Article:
Risk of bias in pediatric critical care randomized controlled trials: a systematic review
Duffett M, Choong K, Cupido C, Hartling L, Menon K, Thabane L, Cook DJ.
Aims & objectives
Risk of bias is a critical consideration when interpreting and applying the results of randomized controlled trials (RCTs). To describe the risk of bias in RCTs in pediatric critical care.
As part of a scoping review we searched MEDLINE, EMBASE, LILACS and CENTRAL (from inception to January 4, 2013). We included RCTs and quasi-randomized trials published in English that administered any intervention to children in a critical care unit. We excluded trials enrolling exclusively newborns, cross-over trials, and those only published as abstracts. Pairs of reviewers independently screened studies for eligibility, abstracted data, and used the Cochrane Risk of Bias Tool to describe the risk of bias for the included trials.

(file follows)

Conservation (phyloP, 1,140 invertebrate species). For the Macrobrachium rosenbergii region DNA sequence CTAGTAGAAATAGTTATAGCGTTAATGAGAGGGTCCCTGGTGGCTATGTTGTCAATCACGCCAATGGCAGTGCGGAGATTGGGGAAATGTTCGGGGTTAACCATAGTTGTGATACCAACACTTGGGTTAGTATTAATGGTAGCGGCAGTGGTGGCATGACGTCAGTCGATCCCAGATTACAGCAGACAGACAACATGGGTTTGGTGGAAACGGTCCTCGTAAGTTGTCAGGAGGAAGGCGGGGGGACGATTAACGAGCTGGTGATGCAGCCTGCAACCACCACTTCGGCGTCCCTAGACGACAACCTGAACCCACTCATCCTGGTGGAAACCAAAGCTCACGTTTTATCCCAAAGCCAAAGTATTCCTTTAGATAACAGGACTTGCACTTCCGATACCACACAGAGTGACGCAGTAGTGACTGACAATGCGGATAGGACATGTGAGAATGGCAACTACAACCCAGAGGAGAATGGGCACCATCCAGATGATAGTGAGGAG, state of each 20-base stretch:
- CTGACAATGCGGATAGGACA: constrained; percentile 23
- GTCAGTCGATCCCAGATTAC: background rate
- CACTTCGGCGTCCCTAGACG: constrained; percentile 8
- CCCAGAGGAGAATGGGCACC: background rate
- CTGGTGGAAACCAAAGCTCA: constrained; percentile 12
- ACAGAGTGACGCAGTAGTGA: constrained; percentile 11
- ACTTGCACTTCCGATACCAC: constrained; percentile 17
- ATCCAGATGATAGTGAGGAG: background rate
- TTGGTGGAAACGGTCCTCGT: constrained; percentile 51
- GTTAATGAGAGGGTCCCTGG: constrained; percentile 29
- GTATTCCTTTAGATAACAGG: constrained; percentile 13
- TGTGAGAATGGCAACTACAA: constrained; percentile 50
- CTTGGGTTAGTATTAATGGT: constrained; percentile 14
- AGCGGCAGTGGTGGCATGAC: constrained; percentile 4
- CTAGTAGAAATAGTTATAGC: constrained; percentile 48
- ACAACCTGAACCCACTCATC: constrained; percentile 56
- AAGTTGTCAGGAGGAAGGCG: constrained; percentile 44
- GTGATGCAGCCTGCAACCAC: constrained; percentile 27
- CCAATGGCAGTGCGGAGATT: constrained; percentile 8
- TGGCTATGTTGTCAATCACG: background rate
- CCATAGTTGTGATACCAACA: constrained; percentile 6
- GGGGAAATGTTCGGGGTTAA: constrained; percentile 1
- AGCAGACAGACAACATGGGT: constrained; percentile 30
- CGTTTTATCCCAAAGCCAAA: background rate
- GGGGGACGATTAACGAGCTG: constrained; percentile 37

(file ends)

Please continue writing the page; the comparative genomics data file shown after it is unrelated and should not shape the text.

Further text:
We included 221 trials. Figure 1 shows the assessments for the individual domains of the Cochrane Risk of Bias tool. 97 trials (44%) were assessed as high risk of bias for at least one domain. 10 trials (5%) were assessed as low risk of bias for all domains. All trials at low risk of bias were published since 2006 and the proportion at low risk of bias increased over time (p for trend <0.001). All trials at low overall risk of bias were published since 2006. Trials at high risk of bias less frequently reported a commercial source of funding (10% vs. 23%; p=0.02) and less frequently studied medications (52% vs. 70%; p=0.01) than trials at low or unclear risk of bias. The median (IQR) number of children randomized was not different between trials at high 48 (28 to 97) and low or unclear risk of bias (46 [36 to 92]; p=0.89).
Many trials in pediatric critical care are at high risk of bias, most commonly because of lack of blinding. The proportion of trials at low risk of bias is increasing over time.